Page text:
Droughts gave early humans survival skills for later travels

Continuing Science News blogs from Austin, Texas, where the 47th annual New Horizons in Science meeting is taking place

Humankind may have survived after leaving Africa thanks to seasonal droughts — not because they created a time of scarcity, but because they produced a time of plenty.

University of Texas at Austin anthropologist John Kappelman presented this counterintuitive idea October 19 in a talk titled “Blue Highways,” which followed his fossil digs along the Blue Nile tributaries in Ethiopia. Early humans are thought to have taken one of two routes out of Africa: along the Red Sea, or along the Nile Valley and out across Eurasia.

But “there’s been very little testing on the ground, recovering fossils and sites that actually permit us to evaluate either one of those two hypothetical migration events,” Kappelman said.

Most fossils found to date come from the rift valley on the eastern side of the continent, where dry, flat, exposed land makes for good fossil hunting. In the late 1990s, Kappelman started exploring the tributaries on the western side of the Nile, where no one had looked for fossils before. The last record of western exploration there was from British naturalist Sir Samuel Baker in the 1860s.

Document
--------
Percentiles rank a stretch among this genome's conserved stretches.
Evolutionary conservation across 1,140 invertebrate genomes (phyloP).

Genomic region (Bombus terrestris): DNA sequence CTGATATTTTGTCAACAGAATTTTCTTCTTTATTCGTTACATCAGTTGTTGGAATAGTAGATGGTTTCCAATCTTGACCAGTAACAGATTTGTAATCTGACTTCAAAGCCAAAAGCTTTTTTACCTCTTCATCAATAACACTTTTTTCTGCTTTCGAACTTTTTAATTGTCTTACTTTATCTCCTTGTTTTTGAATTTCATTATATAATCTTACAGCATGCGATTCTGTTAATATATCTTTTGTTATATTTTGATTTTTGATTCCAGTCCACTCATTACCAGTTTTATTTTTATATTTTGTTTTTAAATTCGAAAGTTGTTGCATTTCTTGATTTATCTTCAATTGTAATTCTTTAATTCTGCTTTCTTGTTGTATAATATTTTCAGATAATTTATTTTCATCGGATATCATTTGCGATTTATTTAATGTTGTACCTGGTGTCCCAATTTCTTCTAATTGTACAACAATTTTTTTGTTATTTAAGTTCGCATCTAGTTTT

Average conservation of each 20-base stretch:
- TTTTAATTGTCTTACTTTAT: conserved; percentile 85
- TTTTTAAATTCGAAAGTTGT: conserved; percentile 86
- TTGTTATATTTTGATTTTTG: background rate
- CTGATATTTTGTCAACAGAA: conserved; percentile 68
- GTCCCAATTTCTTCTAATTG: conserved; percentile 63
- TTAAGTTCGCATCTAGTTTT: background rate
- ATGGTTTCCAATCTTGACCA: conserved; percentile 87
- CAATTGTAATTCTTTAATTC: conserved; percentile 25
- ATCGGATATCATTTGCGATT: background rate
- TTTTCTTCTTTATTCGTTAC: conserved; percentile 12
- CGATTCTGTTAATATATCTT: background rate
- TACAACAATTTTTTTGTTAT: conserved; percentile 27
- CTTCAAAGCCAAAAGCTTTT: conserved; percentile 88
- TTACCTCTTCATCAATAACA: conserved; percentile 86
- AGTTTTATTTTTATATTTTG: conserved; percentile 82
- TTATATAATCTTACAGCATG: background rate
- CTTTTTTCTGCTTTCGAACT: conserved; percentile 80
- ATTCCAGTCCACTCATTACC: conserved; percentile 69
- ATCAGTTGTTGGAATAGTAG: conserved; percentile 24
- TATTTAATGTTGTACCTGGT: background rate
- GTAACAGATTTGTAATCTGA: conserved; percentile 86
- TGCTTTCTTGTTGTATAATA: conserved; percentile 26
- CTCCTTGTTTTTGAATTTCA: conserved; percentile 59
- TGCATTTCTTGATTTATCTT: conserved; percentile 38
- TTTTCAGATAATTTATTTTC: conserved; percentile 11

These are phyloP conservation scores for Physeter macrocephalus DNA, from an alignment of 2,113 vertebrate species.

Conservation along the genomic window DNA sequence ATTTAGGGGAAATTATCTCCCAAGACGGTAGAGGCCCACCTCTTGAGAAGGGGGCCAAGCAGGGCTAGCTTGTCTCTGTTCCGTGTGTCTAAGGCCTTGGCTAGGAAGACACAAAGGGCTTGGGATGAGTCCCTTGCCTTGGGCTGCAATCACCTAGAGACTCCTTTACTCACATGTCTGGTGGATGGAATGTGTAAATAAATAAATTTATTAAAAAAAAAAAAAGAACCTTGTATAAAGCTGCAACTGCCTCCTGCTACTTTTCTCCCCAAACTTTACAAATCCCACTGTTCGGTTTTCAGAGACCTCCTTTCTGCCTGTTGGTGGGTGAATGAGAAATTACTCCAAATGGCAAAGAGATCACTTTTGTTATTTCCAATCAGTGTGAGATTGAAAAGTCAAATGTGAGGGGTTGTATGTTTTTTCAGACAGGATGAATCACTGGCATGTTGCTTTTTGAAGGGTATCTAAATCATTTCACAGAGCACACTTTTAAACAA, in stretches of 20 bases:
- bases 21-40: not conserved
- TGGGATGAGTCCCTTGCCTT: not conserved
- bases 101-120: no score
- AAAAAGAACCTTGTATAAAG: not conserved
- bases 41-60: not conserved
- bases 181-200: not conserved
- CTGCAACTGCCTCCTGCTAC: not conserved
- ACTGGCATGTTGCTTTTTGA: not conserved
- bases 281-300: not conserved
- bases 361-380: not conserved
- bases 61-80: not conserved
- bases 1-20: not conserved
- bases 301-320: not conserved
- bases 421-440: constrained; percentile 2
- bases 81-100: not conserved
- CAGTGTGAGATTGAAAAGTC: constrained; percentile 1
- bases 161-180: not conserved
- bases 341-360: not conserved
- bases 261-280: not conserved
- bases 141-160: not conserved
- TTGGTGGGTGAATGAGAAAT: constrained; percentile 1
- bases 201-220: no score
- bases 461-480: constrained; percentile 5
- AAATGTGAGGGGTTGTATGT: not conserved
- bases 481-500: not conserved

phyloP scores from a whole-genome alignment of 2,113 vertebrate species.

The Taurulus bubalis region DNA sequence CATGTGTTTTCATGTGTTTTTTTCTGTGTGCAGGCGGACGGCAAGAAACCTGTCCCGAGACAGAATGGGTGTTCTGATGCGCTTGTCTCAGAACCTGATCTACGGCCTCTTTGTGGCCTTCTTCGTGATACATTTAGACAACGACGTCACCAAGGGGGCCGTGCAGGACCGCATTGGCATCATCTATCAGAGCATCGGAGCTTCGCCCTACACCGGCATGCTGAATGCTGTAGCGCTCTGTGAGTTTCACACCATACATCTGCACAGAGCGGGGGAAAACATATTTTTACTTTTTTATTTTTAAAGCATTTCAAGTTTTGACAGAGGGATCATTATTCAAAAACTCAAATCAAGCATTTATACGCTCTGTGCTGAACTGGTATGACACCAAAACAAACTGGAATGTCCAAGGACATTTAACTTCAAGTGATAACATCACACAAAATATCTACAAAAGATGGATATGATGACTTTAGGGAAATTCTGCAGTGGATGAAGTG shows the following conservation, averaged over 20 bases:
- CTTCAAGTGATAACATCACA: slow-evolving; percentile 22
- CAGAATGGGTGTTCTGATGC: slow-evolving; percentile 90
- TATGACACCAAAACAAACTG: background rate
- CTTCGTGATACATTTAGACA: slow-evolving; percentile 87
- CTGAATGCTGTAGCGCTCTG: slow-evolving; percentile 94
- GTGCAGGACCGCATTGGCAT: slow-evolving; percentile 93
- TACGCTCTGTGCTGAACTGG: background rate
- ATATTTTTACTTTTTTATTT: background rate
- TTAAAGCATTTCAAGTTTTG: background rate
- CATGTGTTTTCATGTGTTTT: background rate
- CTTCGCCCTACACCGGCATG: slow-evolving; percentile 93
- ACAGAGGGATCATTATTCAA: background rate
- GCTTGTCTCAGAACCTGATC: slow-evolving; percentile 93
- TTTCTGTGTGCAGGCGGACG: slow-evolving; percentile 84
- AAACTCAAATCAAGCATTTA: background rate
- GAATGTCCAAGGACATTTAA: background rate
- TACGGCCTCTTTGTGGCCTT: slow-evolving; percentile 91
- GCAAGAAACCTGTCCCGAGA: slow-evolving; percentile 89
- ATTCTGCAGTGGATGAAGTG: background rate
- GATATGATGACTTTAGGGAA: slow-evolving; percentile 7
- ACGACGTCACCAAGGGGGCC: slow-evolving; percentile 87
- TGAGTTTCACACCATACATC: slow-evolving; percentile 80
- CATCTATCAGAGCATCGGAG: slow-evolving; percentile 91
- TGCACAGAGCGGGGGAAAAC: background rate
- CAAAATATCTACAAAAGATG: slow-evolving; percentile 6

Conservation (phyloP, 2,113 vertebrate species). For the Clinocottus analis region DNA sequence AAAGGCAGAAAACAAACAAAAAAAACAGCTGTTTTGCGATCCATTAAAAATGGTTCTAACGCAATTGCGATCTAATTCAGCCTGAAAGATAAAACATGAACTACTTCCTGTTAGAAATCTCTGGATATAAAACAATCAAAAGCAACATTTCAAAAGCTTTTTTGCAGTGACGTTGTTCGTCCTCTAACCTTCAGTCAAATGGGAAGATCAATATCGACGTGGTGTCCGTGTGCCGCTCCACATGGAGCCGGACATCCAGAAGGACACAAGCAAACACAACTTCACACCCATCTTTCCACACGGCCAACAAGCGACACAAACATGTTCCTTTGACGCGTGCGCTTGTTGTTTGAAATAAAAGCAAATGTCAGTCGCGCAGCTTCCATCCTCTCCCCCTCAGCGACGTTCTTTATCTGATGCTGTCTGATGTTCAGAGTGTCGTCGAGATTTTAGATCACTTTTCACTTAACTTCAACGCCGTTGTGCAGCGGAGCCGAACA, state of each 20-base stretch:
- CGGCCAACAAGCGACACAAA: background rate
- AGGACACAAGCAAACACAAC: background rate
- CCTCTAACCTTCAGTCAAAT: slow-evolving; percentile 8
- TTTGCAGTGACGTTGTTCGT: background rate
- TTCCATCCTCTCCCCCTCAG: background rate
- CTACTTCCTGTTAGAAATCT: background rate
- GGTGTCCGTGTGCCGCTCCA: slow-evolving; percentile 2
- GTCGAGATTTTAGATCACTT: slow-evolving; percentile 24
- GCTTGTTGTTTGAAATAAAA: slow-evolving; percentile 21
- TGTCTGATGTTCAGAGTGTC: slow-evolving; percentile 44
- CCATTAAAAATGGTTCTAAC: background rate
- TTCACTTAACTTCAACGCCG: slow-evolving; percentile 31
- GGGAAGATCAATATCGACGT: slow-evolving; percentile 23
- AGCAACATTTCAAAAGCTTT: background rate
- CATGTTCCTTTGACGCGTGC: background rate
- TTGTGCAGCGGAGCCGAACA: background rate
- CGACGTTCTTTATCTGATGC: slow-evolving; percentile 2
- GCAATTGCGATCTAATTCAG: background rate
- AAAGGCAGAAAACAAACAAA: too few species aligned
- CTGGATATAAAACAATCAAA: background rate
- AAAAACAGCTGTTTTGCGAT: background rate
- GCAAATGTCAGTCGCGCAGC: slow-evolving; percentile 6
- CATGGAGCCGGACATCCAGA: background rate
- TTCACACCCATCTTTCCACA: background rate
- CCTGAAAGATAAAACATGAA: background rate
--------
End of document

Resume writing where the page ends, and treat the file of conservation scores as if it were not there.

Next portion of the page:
“This area that was a blank slate for Africa is finally starting to fill in,” Kappelman said.

Samuel Barker noticed something key: The rivers are dry for most of the year, but every summer the water rushes back “like freight cars,” Kappelman said. The torrent of water gouged out deep holes that retained water even during the dry season, leaving a necklace of isolated pools.

And the pools were full of fish. “The fish were literally in a bucket,” Kappelman says. If early humans stayed near these water holes, they could feast all through the dry season without working too hard.

“We think of dry seasons as a time of adversity. We’re proposing that these were the easy times,” Kappelman says.

Kappelman and his team found double-edged blades that were probably used as arrow heads and evidence of hearth fires in several sites around the Nile. He thinks using these water holes could have taught early humans crucial skills, like fishing with nets or bow and arrow, that helped them survive seasonal and climate changes after migration to other parts of the world.

“It honed the behavioral foraging habits of early humans, and taught them to exploit a wide range of food,” Kappelman said.

Lisa Grossman is the astronomy writer. She has a degree in astronomy from Cornell University and a graduate certificate in science writing from University of California, Santa Cruz. She lives near Boston.

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